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honour.” At that point, no serious investigation had been made as to whether those commitments could be honoured, but the Cabinet is now aware of legal opinions delivered by Aidan O’Neill QC in which he judges that, were same-sex marriage to be introduced, Churches would be open to legal action if they refused to provide it, and that “parents who insist on no marriage without committed and faithful heterosexual sex … will be hard-pressed to rely upon their European Convention rights to ensure education and teaching by the state of their children in conformity with their own religious and philosophical convictions.” In short, schools affirming traditional marriage would be under threat.

This week’s announcement adds that to give certainty to the protection for religious bodies which do not wish to conduct samesex marriages, the Scottish Government “considers that an amendment to the UK Equality Act will be required”.

That the Scottish Government is talking about discussions with the UK Government before introducing a bill, as well as further consultation on issues such as freedom of speech and religion, suggests that they see same-sex marriage as still way off. So for all Sturgeon’s announcement this week, the issue is not yet out of the long grass.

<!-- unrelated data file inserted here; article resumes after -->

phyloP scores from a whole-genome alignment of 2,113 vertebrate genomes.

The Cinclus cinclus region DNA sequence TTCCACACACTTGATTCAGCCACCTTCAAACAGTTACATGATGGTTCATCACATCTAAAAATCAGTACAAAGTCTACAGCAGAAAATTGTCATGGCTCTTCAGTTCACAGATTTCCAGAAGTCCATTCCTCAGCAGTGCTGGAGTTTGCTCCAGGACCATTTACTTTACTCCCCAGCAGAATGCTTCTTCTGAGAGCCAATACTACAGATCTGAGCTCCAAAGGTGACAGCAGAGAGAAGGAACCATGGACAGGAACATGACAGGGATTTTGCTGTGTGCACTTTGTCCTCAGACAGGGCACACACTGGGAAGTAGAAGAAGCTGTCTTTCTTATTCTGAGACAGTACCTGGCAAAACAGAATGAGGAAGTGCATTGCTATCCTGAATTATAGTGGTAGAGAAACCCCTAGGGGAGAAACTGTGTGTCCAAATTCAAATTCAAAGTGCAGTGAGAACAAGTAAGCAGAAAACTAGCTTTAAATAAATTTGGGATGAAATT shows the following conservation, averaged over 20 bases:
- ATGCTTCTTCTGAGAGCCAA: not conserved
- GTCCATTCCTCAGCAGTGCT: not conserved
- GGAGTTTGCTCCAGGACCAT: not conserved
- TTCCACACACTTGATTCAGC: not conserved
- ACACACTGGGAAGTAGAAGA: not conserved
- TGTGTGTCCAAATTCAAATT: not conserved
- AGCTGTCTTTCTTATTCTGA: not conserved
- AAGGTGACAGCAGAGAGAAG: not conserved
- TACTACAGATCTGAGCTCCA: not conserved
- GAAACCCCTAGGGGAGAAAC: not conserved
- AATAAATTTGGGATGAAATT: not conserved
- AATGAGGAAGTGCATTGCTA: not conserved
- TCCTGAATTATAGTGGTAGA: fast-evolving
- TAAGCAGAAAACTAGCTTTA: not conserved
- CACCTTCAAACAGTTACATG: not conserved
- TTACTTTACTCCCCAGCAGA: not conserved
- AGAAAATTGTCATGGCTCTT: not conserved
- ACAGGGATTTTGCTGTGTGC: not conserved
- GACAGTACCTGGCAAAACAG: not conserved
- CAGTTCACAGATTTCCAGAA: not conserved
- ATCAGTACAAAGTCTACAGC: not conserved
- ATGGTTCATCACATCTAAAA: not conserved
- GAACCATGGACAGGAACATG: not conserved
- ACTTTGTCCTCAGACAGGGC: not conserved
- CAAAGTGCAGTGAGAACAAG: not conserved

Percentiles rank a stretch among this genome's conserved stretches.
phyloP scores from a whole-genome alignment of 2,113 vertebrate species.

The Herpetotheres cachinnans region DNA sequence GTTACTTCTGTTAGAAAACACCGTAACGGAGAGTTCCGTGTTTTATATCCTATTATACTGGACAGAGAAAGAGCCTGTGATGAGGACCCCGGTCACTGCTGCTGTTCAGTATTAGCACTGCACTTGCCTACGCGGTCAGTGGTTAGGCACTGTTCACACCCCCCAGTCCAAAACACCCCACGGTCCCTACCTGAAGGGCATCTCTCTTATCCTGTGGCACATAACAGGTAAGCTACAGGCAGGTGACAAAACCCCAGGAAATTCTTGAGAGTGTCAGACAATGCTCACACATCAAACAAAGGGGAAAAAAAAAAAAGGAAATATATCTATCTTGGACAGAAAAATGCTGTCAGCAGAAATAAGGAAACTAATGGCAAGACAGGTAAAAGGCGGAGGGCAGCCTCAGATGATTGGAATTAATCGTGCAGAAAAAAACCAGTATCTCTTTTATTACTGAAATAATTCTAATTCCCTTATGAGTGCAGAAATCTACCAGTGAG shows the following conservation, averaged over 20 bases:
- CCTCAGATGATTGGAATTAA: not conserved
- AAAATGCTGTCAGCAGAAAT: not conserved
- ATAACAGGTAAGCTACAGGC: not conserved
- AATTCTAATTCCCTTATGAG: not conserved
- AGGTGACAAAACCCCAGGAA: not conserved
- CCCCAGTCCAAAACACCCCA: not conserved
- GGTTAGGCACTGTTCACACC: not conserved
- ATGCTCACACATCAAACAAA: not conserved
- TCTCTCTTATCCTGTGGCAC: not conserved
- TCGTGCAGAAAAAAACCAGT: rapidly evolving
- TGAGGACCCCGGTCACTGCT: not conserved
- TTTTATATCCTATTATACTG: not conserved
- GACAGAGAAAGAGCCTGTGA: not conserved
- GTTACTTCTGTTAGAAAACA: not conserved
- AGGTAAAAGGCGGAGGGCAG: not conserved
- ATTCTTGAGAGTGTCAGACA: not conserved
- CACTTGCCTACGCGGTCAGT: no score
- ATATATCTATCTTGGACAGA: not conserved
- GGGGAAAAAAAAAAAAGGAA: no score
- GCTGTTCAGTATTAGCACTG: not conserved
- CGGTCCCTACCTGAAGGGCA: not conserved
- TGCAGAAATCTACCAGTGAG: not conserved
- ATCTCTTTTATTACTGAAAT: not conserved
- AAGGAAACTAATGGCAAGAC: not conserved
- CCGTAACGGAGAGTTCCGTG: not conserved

Some will wonder whether this isn’t an attempt to push the prospect of action beyond the date of Salmond’s promised independence referendum in autumn 2014. Given the delays in responding to the original consultation, the uncertainties and controversies surrounding the possibility of revisions to Westminster Equalities legislation, and the fact that the Coalition is under pressure from Conservatives resistant to liberal progressivism, it could be some while before any legislation is brought forward. In the meantime, secularists and those calling for the celebration of same-sex marriage will be angered at the idea that Catholic schools may be able to teach the immorality of it.

And what of the Catholic Church in Scotland and its relations with the SNP Government? This is more a matter of concern to Salmond than to Sturgeon, and it is not coincidental that her statement was made the day following the appointment of Philip Tartaglia as Archbishop of Glasgow. He has been a firm opponent of the redefinition of marriage and has long suspected that the consultation was disingenuous. On the same day as Sturgeon’s announcement, Alex Salmond publicly expressed delight in offering warm congratulations on Tartaglia’s appointment.